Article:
Bite force is critical to feeding success, especially in animals that crush strong, brittle foods. Maximum bite force is typically measured as one value per individual, but the force–length relationship of skeletal muscle suggests that each individual should possess a range of gape height-specific, and, therefore, prey size-specific, bite forces. We characterized the influence of prey size on pharyngeal jaw bite force in the snail-eating black carp (Mylopharyngodon piceus, family Cyprinidae), using feeding trials on artificial prey that varied independently in size and strength. We then measured jaw-closing muscle lengths in vivo for each prey size, and then determined the force–length relationship of the same muscle in situ using tetanic stimulations. Maximum bite force was surprisingly high: the largest individual produced nearly 700 N at optimal muscle length. Bite force decreased on large and small prey, which elicited long and short muscle lengths, respectively, demonstrating that the force–length relationship of skeletal muscle results in prey size-specific bite force.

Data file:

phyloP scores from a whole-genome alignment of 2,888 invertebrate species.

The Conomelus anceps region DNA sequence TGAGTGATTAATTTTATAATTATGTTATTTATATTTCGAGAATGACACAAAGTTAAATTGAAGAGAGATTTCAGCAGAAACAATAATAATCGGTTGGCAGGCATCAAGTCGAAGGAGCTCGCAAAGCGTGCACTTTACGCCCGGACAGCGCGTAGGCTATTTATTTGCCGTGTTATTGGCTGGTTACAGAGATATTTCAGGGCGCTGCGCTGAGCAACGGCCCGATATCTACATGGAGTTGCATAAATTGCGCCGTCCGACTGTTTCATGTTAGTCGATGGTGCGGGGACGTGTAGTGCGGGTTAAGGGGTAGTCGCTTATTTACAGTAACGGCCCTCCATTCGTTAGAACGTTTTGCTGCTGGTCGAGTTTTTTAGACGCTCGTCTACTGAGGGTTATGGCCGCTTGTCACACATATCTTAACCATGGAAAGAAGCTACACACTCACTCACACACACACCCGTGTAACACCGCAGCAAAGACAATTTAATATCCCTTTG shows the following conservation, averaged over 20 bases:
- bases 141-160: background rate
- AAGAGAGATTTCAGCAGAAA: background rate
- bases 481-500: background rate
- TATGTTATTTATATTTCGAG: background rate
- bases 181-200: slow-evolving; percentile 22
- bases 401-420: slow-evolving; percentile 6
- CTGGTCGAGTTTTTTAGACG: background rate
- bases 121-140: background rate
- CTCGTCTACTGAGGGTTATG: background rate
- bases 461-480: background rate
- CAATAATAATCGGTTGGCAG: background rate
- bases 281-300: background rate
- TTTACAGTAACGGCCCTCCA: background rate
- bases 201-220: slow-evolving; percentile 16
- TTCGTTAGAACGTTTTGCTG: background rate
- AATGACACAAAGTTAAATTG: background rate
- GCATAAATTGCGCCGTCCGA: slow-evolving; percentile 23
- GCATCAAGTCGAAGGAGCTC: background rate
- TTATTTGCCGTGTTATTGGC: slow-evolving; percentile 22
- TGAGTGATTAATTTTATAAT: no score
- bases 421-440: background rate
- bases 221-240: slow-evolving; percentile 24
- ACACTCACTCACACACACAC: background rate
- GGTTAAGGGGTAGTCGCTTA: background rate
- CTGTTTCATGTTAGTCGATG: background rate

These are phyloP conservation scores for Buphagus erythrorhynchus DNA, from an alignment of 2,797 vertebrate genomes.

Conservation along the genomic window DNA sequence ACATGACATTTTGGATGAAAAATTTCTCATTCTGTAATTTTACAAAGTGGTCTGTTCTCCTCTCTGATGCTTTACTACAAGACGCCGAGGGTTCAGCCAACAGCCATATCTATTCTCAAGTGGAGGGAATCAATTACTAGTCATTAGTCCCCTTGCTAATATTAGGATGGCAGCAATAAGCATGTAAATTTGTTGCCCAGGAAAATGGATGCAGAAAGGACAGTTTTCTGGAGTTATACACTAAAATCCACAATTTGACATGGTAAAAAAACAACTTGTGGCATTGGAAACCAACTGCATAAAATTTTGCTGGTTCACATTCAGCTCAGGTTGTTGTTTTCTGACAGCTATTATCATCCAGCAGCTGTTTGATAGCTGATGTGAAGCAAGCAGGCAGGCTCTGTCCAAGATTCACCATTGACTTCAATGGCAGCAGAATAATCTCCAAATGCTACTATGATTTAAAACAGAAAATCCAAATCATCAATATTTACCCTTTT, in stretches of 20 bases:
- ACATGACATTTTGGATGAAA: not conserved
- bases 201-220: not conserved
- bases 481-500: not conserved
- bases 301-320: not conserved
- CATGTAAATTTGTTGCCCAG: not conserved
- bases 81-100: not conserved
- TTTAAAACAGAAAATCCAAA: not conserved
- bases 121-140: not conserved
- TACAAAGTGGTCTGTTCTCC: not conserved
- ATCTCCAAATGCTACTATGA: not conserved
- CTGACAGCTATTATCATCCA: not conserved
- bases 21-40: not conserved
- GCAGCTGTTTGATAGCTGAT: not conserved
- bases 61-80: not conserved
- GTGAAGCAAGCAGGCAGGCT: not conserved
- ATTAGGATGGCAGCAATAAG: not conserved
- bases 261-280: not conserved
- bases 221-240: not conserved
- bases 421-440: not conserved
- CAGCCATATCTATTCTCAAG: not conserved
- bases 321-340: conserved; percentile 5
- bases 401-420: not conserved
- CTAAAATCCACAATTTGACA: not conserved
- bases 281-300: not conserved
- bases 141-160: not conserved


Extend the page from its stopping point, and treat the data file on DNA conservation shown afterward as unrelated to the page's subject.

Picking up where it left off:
- Received December 18, 2012.
- Accepted January 23, 2013.
- © 2013 The Author(s) Published by the Royal Society. All rights reserved.